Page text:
Creative Commons Archives, page 2

Sharing is good. These are neat examples of other folks who’ve incorporated my stuff into their stuff, thanks in part to the Creative Commons license.

A Thanksgiving dinner that has taken on a life of its own

I’d previously written about my uncommon collaboration with Enda O’Donoghue, an Irish artist living in Germany who used a photo I’d taken as the basis for a pretty cool painting.

He just sent me an email letting me know his Thanksgiving painting based on my photo is on display in a Leipzig exhibition called Gedanken zur Revolution (Thoughts on Revolution). Rad!

Thanksgiving painting on exhibition in Germany
Thanksgiving painting on exhibition in Germany
Here’s a better shot Enda took of the painting in the gallery

My hummus recipe in print!

Two days ago I got an email from Mi Ae Lipe who told me she’d included my Roasted Garlic Hummus recipe in an “organic fruit-and-vegetable cookbook” called Tastes from Valley to Bluff: The Featherstone Farm Cookbook. She self-published it to “provide flood relief for some of the hard-hit southeastern Minnesota farms:”

A portion of the cookbook’s proceeds will go toward the Sow the Seeds Fund. In August 2007 many farms in southeast Minnesota, northeast Iowa and southwest Wisconsin, including Featherstone, were in ruins after storms and heavy flooding devastated the area.

Featherstone turns out to be a cooperative CSA, just like Capay Organic’s Farm Fresh to You that I’ve been writing about lately.

Anyway today I got my copy, and holy cow, it’s thick! Nearly 400 pages long. For a collaborative, self-published cookbook, I found the recipes contained within—organized by both season and produce, with lots of supplementary sidebars—to be quite professional. I’m looking forward to flipping through it for culinary inspiration.

Here’s how it looks:
Tastes from Valley to Bluff: The Featherstone Farm Cookbook

And here’s how my recipe looks in print:
Justin's Roasted Garlic Hummus recipe in Tastes from Valley to Bluff: The Featherstone Farm Cookbook

Thanks Mi Ae!

My small contribution to green building in Chapel Hill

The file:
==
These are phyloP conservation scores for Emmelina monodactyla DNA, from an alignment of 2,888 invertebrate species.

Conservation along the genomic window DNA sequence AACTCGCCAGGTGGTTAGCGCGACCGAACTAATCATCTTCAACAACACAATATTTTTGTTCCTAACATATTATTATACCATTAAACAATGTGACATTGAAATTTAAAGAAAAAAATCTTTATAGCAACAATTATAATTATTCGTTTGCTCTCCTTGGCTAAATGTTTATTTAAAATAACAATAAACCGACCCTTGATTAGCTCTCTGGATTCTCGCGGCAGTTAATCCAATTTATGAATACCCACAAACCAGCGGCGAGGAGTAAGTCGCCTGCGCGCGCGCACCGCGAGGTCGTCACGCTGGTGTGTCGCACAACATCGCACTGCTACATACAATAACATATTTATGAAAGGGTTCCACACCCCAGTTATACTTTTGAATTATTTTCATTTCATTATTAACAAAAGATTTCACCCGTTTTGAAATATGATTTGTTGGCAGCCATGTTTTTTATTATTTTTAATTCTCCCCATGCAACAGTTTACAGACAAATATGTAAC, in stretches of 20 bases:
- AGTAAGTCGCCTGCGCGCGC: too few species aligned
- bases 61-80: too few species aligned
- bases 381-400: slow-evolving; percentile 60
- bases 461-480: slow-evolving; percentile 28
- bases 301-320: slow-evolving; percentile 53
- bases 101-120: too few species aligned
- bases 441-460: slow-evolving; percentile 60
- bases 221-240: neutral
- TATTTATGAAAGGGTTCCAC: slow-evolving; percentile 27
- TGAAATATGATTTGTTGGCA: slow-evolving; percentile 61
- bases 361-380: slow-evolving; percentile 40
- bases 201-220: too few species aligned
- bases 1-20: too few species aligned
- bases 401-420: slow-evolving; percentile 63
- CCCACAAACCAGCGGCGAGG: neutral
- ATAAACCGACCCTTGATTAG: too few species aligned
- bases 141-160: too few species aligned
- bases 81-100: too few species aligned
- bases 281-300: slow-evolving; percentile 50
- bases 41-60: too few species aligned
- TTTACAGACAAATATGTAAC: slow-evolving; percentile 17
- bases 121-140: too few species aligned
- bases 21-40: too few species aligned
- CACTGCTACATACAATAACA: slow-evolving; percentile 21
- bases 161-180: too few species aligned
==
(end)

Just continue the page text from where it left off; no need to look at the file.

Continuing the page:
Last August, as in August of 2006, I got an email out of the blue from a freelance graphic designer in North Carolina named Tony Burden. He was searching for some photos to use in a brochure for a green building development called Greenbridge and stumbled upon some pictures I’d taken in and around Chapel Hill (Fall, Winter, and Spring). He was writing to let me know how much he appreciated my images (and my having released them into the public domain), and that he’d chosen five to include in his design.

This is probably my favorite thing about the internet.

I held off on posting anything until after the project was formally announced—but I never got around to it because I’d just moved to San Francisco at the time. Fast forward to two days ago, and I got a surprise package in the mail. On top was a letter, part of which read:

Congratulations on the new camera! Your 10/29 post about the new Canon A570 IS was the kick-in-the-ass it finally took to get these out to you. And with the brochures, please find a check in nominal “appreciation” (although my appreciation is great) for use of your Chapel Hill images in the Greenbridge brochure.

Damn, that post struck a nerve! People are passionate about photography. Enclosed was a generous check, as well as several copies of his brochure featuring my photos. Thank you Tony.

photo of the Greenbridge brochure showing three of my photos of Chapel Hill

Sights of Maker Faire 2007

Maker Faire 2007: Bicycle carousel
Bicycle Carousel
Maker Faire 2007: Parent-powered carnival swings
Parent-powered Carnival Swings
Maker Faire 2007: Power Tool Dragsters
Power Tool Dragsters
Maker Faire 2007: Power Tool Drag Race, jump of doom!!!
Power Tool Drag Race: The Jump of DOOM!
Maker Faire 2007: Lego Model Railroading
Lego Model Railroading (the other LUG)
Maker Faire 2007: Cityscape artcar
Cityscape Artcar (one of many)
Maker Faire 2007: Thumb-sized solar car with circuit board flames
Thumb-sized solar car (complete with circuit board flames)

Monthchunks in WordPress 標準ガイドブック (Standard Guidebook)

WordPress logoNaoko McCracken, a web developer up in Michigan recently wrote a book on WordPress in Japanese entitled WordPress 標準ガイドブック (Standard Guidebook). She contacted me back in September to say that she’d included my popular (and very first) WordPress plugin, Monthchunks, in the book and its accompanying CD.

Two months later, she sent out another email to let folks know that she’d gotten a few advance copies. Since she didn’t have enough for everyone whose code she referenced, we had a challenge: guess how many screenshots she used in the book. Those who came the closest would get a book. I guessed 270— said there were 343 pages, so I figured slightly more than 75% had screenshots. The correct answer: 295.

A few days ago I got a package in the mail.

WordPress Standard Guidebook by Naoko McCracken

It’s really cool, the cover’s very fancy (shiny) and the book is entirely Japanese except for occasional English words used in paths/URLs and proper nouns which I guess are not easily translatable.

Here’s a peek inside (of the part describing monthchunks):

A look inside the WordPress Standard Guidebook

Thanks Naoko, it looks great!